Mining Publication: A Century of Bureau of Mines/NIOSH Explosives Research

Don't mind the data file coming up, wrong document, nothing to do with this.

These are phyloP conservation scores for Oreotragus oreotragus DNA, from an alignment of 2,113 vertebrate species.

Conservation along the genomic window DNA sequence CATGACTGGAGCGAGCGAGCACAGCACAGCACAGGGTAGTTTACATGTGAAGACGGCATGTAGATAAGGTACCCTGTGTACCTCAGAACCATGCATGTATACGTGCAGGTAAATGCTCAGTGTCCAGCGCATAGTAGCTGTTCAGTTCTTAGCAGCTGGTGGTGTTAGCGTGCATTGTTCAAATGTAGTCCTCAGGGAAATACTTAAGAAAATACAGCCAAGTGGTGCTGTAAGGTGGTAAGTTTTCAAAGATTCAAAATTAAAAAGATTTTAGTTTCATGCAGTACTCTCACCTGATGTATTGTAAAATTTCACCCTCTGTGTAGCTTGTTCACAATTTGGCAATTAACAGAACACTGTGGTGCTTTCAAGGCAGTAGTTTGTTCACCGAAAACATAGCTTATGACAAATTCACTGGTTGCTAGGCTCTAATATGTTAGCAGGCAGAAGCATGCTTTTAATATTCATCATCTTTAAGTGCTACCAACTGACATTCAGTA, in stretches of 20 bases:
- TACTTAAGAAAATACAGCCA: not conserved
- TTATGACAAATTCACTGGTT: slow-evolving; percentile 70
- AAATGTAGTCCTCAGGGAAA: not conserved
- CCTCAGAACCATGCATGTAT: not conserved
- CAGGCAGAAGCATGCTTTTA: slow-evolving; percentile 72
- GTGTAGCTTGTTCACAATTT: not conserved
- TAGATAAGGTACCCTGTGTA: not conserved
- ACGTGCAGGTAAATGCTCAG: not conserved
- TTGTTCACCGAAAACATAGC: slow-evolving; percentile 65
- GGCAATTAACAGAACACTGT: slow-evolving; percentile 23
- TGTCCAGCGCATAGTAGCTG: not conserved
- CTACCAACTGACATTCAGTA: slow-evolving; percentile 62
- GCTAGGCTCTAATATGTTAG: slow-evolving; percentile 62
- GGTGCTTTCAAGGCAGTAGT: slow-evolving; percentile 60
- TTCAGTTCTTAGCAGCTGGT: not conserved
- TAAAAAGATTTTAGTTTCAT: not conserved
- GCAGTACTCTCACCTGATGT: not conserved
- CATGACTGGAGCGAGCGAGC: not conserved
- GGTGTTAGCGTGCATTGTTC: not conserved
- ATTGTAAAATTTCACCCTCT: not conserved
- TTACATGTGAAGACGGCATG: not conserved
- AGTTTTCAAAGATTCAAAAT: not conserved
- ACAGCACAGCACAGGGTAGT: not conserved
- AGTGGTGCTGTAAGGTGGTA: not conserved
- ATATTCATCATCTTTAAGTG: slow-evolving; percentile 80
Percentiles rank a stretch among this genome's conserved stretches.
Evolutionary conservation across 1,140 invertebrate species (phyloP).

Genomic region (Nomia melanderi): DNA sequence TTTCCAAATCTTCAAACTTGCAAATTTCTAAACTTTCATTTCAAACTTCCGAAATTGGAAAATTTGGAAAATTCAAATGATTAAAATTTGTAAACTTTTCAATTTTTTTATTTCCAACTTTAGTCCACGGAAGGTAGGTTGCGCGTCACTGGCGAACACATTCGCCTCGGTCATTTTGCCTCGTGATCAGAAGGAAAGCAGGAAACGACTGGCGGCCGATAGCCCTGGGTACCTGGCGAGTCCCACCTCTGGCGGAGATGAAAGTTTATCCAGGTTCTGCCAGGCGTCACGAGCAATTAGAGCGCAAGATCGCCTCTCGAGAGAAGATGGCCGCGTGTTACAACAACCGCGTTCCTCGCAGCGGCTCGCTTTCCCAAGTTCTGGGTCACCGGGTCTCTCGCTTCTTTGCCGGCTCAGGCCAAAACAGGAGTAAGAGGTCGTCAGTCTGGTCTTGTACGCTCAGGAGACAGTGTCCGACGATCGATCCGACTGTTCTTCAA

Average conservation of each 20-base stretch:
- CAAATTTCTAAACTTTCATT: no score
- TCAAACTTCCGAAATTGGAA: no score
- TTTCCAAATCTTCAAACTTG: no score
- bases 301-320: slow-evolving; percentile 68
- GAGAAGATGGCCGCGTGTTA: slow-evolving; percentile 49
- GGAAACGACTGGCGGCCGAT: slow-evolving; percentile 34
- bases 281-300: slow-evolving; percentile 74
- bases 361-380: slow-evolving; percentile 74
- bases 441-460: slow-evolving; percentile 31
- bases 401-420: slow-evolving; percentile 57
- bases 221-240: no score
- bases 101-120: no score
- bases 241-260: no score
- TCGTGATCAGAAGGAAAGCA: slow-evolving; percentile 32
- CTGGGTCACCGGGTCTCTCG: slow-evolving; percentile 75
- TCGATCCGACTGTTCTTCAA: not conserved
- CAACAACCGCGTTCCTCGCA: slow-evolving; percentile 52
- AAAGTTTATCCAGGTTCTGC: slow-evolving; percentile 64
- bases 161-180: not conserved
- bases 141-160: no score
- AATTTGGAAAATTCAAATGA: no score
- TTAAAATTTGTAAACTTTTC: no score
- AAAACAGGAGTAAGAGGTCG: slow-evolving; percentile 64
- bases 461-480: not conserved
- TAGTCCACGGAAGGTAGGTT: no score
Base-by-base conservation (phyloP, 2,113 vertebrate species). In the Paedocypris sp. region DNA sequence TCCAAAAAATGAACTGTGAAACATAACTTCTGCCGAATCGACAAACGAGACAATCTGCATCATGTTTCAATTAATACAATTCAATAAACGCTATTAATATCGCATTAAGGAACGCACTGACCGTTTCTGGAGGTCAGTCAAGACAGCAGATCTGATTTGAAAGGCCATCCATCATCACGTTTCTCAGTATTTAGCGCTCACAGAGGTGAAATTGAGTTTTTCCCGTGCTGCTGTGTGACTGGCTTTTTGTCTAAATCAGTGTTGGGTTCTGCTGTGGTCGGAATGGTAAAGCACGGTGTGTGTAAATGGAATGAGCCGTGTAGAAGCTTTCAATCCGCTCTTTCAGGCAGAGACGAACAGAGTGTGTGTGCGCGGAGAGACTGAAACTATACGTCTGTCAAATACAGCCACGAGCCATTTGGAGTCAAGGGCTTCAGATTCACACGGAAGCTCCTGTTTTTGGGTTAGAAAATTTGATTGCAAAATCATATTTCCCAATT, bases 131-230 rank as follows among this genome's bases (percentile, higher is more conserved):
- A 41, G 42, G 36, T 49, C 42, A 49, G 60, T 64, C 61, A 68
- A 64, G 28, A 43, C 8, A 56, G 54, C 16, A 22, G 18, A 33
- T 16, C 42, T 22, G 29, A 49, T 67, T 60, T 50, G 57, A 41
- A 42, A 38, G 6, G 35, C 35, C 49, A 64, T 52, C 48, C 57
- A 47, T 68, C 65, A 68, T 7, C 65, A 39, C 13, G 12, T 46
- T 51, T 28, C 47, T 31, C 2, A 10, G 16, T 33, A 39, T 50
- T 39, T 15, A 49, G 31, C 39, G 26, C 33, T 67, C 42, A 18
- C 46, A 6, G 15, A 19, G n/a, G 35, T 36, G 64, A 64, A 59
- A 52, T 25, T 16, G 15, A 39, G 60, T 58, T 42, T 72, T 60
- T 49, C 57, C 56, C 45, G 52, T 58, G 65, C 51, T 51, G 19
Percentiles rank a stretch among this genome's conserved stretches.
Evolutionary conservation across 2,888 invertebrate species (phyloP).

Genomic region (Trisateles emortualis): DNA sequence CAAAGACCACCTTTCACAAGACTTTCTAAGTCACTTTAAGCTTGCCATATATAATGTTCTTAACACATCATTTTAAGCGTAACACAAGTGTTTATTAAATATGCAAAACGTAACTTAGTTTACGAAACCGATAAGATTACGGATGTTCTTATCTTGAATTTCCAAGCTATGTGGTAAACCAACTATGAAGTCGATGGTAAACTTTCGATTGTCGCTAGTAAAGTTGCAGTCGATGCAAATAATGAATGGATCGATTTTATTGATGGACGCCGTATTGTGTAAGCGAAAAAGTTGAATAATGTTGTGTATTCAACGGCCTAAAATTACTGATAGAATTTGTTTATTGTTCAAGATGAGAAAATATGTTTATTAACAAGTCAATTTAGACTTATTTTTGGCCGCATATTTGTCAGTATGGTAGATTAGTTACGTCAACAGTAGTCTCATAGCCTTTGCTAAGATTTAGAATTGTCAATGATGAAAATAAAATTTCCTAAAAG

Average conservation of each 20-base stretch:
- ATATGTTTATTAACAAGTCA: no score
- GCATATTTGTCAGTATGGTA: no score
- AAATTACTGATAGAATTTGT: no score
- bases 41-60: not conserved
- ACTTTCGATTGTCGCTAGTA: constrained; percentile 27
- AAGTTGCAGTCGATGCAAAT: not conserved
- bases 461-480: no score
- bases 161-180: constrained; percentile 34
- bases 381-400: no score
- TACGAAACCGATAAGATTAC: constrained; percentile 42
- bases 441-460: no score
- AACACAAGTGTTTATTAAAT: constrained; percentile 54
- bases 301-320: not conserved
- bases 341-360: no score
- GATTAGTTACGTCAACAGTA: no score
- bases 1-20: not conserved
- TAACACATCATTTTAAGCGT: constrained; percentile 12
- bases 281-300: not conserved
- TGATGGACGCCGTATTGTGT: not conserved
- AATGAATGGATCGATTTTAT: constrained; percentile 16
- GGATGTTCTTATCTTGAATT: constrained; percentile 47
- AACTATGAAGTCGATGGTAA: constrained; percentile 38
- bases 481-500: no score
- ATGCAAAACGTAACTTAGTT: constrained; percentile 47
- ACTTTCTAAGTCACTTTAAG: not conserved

The U.S. Bureau of Mines (USBM) was created by an Act of Congress on July 1, 1910. The USBM strove to eliminate the use of black powder in underground coal mines and replace it with safer permissible explosives. The testing and approval of permissible explosives, blasting units, and blasting practices evolved and are now codified in the Code of Federal Regulations Title 30, Part 7, Subpart C and Parts 15 and 75. In subsequent years explosives and blasting safety research expanded from Pittsburgh, PA to include USBM labs in Minneapolis, MN, Denver, CO, Spokane, WA and College Park, MD. Research grew from studies of newer explosives and blasting technology for underground coal mines to include applications for all types of mining. During wartime the USBM applied it’s expertise to studies and research that supported national defense. Following World War II, the USBM continued explosives research for industrial applications. Advances were made on vibration from blasting, evaluations of the state-of-art in safer explosives, electronic detonators and blasting devices, and research that supported changes in regulations for blasting in the mining industry.